Abstract 10784: Major Life Events Prior to Hospitalization for Acute Myocardial Infarction are Associated with Worse Outcomes at 1 Year
Background: Major adverse life events are associated with increased risk of acute myocardial infarction (AMI), but little is known about whether these life events influence post-AMI outcomes during the first year of recovery.
Methods: In the 24-site prospective TRIUMPH study, patients were asked if they experienced 9 specified major adverse life events in the year prior to hospitalization for AMI. Cox proportional hazards, logistic, and linear regression examined whether the cumulative number of life events (0, 1, or ≥2) was associated with 1-year outcomes, including all-cause rehospitalization, cardiac-related health status (Seattle Angina Questionnaire angina and quality of life scales), general physical and mental functioning (Short Form-12), and depressive symptoms (Patient Health Questionnaire-8). Hierarchical models adjusted for clustering within sites and 21 sociodemographic and clinical factors.
Results: Of 1413 patients completing the life events questionnaire, 441 (31%) reported ≥2 events, 444 (31%) reported 1 event, and 528 (37%) reported no adverse events. The most commonly reported event was death or major illness of a close family member or friend (32% of cohort), followed by major personal injury or illness (22%), major intrafamily conflict (16%), loss of job or retirement (13%), violence (4%), marital separation or divorce (4%), crop loss or business failure (4%), and death of spouse (2%); 17% reported other major stressors. Patients with ≥2 events in the prior year had worse outcomes at 1 year post-AMI compared to those with no events, including greater risk of rehospitalization (hazard ratio 1.40; 95% confidence interval [CI] 1.04, 1.90), poorer cardiac-related quality of life (beta -3.91; 95% CI -7.27, -0.55), poorer general physical (beta -2.08; 95% CI -3.83, -0.34) and mental (beta -2.77; 95% CI -4.44, -1.10) functioning, and more depressive symptoms (beta 1.54, 95% CI 0.71, 2.37); there was no difference for angina. No difference in outcomes was found for patients with 1 versus no prior life events.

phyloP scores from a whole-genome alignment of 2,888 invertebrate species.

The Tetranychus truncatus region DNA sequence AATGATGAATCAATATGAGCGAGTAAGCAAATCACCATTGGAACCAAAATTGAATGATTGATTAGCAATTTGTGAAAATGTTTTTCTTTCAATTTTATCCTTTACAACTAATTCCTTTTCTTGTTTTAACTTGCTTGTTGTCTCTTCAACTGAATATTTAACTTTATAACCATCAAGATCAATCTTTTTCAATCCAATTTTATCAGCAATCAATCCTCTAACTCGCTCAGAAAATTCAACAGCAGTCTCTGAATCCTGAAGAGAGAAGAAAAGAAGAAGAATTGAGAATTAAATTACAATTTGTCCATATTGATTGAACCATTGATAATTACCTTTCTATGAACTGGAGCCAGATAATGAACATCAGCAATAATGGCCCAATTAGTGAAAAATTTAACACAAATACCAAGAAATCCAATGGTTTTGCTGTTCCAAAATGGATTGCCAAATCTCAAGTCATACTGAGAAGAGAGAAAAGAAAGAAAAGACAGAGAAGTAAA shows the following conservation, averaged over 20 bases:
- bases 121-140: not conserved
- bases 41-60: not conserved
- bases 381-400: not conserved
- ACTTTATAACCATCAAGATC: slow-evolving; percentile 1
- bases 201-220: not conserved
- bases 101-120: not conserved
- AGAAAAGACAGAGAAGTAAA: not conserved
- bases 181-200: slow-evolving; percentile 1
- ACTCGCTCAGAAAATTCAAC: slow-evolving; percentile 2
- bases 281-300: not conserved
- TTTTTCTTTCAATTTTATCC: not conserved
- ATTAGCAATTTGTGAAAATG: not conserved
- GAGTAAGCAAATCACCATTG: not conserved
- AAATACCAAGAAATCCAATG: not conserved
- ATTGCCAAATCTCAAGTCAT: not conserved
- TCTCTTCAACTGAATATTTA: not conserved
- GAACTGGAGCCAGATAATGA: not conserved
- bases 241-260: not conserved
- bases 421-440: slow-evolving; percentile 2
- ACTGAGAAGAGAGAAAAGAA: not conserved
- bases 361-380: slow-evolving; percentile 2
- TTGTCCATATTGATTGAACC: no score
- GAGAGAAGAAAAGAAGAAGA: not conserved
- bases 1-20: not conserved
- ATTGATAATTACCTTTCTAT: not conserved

Conclusion: Nearly one-third of AMI patients reported ≥2 major life events in the year prior to their AMI, and these events were associated with worse 1-year outcomes. The role of life events on recovery warrants further investigation.
- © 2011 by American Heart Association, Inc.